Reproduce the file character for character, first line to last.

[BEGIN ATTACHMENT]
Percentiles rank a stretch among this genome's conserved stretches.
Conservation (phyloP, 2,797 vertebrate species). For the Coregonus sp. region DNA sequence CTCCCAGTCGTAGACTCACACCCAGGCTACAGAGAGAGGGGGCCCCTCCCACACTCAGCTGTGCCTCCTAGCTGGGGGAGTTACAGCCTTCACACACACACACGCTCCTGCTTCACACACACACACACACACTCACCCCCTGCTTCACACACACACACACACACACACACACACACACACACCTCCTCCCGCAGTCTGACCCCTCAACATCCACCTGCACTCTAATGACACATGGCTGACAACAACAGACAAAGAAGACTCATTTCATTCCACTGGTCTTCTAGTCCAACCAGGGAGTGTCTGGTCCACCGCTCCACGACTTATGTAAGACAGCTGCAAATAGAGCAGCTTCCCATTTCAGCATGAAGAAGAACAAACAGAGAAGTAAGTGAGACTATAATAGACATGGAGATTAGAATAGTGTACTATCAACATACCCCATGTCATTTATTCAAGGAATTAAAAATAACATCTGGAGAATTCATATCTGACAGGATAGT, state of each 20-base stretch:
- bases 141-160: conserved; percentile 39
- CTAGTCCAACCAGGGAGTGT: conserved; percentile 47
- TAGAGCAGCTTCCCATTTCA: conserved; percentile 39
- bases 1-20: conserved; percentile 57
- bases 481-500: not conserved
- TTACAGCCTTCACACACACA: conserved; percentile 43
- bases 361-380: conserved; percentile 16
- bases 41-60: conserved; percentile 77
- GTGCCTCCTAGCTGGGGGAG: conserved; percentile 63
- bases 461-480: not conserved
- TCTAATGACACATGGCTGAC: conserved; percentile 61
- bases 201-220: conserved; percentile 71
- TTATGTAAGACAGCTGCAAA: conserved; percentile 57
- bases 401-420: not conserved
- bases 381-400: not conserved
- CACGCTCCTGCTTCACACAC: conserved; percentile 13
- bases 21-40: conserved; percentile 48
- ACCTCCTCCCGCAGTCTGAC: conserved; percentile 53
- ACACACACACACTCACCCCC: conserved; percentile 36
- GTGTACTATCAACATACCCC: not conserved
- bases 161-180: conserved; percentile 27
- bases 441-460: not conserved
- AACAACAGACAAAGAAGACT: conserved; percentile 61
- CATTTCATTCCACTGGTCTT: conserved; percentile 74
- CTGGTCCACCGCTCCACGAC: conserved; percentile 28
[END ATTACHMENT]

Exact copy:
Percentiles rank a stretch among this genome's conserved stretches.
Conservation (phyloP, 2,797 vertebrate species). For the Coregonus sp. region DNA sequence CTCCCAGTCGTAGACTCACACCCAGGCTACAGAGAGAGGGGGCCCCTCCCACACTCAGCTGTGCCTCCTAGCTGGGGGAGTTACAGCCTTCACACACACACACGCTCCTGCTTCACACACACACACACACACTCACCCCCTGCTTCACACACACACACACACACACACACACACACACACACCTCCTCCCGCAGTCTGACCCCTCAACATCCACCTGCACTCTAATGACACATGGCTGACAACAACAGACAAAGAAGACTCATTTCATTCCACTGGTCTTCTAGTCCAACCAGGGAGTGTCTGGTCCACCGCTCCACGACTTATGTAAGACAGCTGCAAATAGAGCAGCTTCCCATTTCAGCATGAAGAAGAACAAACAGAGAAGTAAGTGAGACTATAATAGACATGGAGATTAGAATAGTGTACTATCAACATACCCCATGTCATTTATTCAAGGAATTAAAAATAACATCTGGAGAATTCATATCTGACAGGATAGT, state of each 20-base stretch:
- bases 141-160: conserved; percentile 39
- CTAGTCCAACCAGGGAGTGT: conserved; percentile 47
- TAGAGCAGCTTCCCATTTCA: conserved; percentile 39
- bases 1-20: conserved; percentile 57
- bases 481-500: not conserved
- TTACAGCCTTCACACACACA: conserved; percentile 43
- bases 361-380: conserved; percentile 16
- bases 41-60: conserved; percentile 77
- GTGCCTCCTAGCTGGGGGAG: conserved; percentile 63
- bases 461-480: not conserved
- TCTAATGACACATGGCTGAC: conserved; percentile 61
- bases 201-220: conserved; percentile 71
- TTATGTAAGACAGCTGCAAA: conserved; percentile 57
- bases 401-420: not conserved
- bases 381-400: not conserved
- CACGCTCCTGCTTCACACAC: conserved; percentile 13
- bases 21-40: conserved; percentile 48
- ACCTCCTCCCGCAGTCTGAC: conserved; percentile 53
- ACACACACACACTCACCCCC: conserved; percentile 36
- GTGTACTATCAACATACCCC: not conserved
- bases 161-180: conserved; percentile 27
- bases 441-460: not conserved
- AACAACAGACAAAGAAGACT: conserved; percentile 61
- CATTTCATTCCACTGGTCTT: conserved; percentile 74
- CTGGTCCACCGCTCCACGAC: conserved; percentile 28